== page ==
The ethics of using privileged information
Case text (Anonymised)
A paper published in one of our journals (paper A) provoked the submission of a correspondence article claiming that a minor conclusion of the paper was a misinterpretation and erroneous. The point in contention was a question of zoomorphology and our paper’s conclusions were based on analysis using a non-invasive technique while the rebuttal relied on more traditional techniques. We are bringing this case to COPE because although it appears to be in the process of being amicably resolved, with a clear resolution of the scientific issues, it has highlighted an area of confusion about the use of privileged information.
The authors’ of the correspondence article (rebutting authors) originally expressed anger and surprise that the paper A contained this error, because they thought they had clearly laid the issue to rest in an earlier rebuttal of a previously published paper making similar errors (paper B). Although this first rebuttal had not yet appeared in print, it had been considered and accepted for publication by the one of the authors of paper A, in his/her capacity as the editor of another journal. Furthermore, this first rebuttal not only challenged the findings of paper B, it also specifically called into question the interpretation of some website data which was included (unmodified) in paper A.
We sent the correspondence article for peer review, and the reviewers supported the soundness of the rebuttal data presented and the alternative morphological interpretation. The reviewers appeared inclined towards the view that the perpetuation of the “wrong” interpretation in paper A was surprising and did not reflect well on the authors of paper A. However, they also indicated that given the close chronology of the various publications, this was a grey area, and not germane to the scientific case for publishing the second rebuttal. We therefore asked the correspondence authors to revise their text to keep the focus on resolving the scientific questions.
Having decided we should, in principle, accept and publish the correspondence article, the authors of paper A were invited to submit a signed response. In this they have clearly acknowledged that the data presented by the authors in both their rebuttals fully support the conclusions reached in these rebuttals and that some of their own data had been misinterpreted in paper A. They also explained that they were already convinced by the first rebuttal which one author had seen in his/her capacity as an editor, and the other had reviewed. However, they had felt it would not be ethical to make use of this privileged information to modify their own paper (paper A) shortly before final acceptance.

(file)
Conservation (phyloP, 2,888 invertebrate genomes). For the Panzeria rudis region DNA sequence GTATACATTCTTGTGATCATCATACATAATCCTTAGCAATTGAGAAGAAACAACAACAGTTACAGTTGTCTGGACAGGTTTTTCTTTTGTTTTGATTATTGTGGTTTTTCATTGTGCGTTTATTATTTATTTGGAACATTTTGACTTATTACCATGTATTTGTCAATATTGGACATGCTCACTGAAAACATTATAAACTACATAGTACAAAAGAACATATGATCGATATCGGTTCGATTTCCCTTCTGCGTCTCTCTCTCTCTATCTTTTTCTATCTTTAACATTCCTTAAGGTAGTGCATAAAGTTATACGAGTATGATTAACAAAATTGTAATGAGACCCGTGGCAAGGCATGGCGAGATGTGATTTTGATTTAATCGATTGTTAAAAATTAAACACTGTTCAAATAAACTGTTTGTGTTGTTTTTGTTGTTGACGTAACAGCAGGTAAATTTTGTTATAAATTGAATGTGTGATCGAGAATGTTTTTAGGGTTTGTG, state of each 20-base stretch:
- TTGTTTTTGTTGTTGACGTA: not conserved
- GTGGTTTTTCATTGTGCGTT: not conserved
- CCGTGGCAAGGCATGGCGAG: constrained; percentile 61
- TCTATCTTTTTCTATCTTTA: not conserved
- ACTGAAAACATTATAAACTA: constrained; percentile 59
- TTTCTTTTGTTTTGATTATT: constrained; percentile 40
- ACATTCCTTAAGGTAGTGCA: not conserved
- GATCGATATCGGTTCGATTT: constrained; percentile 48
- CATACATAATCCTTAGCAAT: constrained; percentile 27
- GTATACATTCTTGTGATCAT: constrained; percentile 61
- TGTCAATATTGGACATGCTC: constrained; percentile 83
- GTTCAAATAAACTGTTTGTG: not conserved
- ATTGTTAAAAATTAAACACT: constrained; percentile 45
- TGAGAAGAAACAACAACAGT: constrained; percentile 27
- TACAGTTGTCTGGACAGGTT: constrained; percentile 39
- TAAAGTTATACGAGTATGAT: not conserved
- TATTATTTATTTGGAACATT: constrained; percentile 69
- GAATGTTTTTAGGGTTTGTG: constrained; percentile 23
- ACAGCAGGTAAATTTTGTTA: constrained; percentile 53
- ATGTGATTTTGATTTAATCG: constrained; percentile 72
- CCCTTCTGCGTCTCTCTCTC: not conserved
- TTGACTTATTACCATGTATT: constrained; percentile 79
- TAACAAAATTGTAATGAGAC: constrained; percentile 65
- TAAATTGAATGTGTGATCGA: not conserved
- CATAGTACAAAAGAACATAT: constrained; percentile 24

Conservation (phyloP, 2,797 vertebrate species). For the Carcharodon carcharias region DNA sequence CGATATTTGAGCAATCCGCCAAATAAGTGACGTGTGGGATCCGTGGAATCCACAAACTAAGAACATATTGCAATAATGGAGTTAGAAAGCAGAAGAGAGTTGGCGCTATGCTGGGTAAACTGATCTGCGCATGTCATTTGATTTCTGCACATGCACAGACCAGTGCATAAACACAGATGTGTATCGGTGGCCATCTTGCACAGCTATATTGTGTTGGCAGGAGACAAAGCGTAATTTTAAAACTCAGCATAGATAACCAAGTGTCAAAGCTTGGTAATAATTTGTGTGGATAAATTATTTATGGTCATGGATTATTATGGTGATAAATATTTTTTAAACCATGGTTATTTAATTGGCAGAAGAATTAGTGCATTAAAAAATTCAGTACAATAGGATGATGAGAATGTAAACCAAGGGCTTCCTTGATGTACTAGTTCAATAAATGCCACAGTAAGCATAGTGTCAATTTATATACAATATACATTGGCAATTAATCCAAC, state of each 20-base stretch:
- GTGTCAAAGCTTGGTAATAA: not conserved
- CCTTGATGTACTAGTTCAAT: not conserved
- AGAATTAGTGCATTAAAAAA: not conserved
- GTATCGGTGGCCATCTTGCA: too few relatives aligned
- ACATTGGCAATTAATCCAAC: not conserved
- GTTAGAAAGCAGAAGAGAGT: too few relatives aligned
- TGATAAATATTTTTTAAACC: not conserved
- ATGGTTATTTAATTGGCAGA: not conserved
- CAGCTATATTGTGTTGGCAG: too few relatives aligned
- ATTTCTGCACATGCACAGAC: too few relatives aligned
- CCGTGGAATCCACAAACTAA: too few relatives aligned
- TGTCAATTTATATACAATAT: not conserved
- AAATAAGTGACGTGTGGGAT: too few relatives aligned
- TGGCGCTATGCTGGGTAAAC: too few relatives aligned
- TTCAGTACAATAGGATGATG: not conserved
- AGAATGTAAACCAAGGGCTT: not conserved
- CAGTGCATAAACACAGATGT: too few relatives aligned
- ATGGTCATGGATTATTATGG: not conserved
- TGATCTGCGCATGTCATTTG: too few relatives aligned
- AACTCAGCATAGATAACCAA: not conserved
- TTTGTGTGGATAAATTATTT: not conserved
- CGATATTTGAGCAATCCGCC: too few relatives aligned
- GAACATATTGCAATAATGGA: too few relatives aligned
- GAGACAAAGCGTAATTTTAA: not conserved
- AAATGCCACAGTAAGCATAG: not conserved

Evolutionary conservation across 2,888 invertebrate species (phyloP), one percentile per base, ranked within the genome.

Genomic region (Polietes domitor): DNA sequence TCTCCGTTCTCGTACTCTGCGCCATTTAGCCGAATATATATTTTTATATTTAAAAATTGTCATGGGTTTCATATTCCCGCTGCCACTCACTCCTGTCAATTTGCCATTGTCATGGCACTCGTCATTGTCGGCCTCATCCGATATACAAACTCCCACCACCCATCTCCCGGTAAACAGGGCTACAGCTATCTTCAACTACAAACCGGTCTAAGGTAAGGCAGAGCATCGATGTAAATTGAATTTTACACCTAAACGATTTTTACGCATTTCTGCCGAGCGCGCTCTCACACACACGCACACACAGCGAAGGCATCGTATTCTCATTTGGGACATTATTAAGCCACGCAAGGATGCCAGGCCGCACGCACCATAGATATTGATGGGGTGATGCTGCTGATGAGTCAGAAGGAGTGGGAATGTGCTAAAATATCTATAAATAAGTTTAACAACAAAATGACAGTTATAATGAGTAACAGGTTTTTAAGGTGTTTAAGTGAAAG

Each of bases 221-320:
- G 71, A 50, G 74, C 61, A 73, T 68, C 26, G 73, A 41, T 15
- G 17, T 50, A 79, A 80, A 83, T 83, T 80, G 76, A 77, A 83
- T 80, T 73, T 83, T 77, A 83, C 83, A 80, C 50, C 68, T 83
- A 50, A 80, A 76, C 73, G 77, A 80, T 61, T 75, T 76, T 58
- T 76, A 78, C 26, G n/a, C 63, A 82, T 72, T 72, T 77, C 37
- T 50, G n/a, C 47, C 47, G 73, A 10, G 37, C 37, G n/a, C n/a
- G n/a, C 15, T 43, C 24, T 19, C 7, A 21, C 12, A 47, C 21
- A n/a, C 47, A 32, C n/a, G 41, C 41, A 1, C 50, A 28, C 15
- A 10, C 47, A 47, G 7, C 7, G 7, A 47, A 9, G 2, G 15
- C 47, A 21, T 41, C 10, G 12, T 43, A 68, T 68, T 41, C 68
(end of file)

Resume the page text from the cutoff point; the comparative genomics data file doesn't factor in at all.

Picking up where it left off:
We are inclined to accept this as the personal view of the authors of paper A but question whether they adopted the best ethical course.
Questions for COPE
• What is COPE’s view?
• How should editors and reviewers proceed when they have access to privileged information which suggests that their own work should be modified or corrected?
• Is there an ethical responsibility to avoid letting known errors into the scientific literature which was transgressed in this case?
The Forum questioned the authors’ use of the term “privileged information”. The Forum agreed that the authors had acted wrongly. They could have delayed publication of their paper until after the information was in the public domain. The authors should have contacted the publisher and asked them to hold back on publication, explaining the reasons why. Although there was no major misconduct, a correction should appear in the journal (in addition to the correspondence) so that the article will be permanently linked to it.
The case was successfully and amicably resolved. All parties found the advice from COPE very helpful.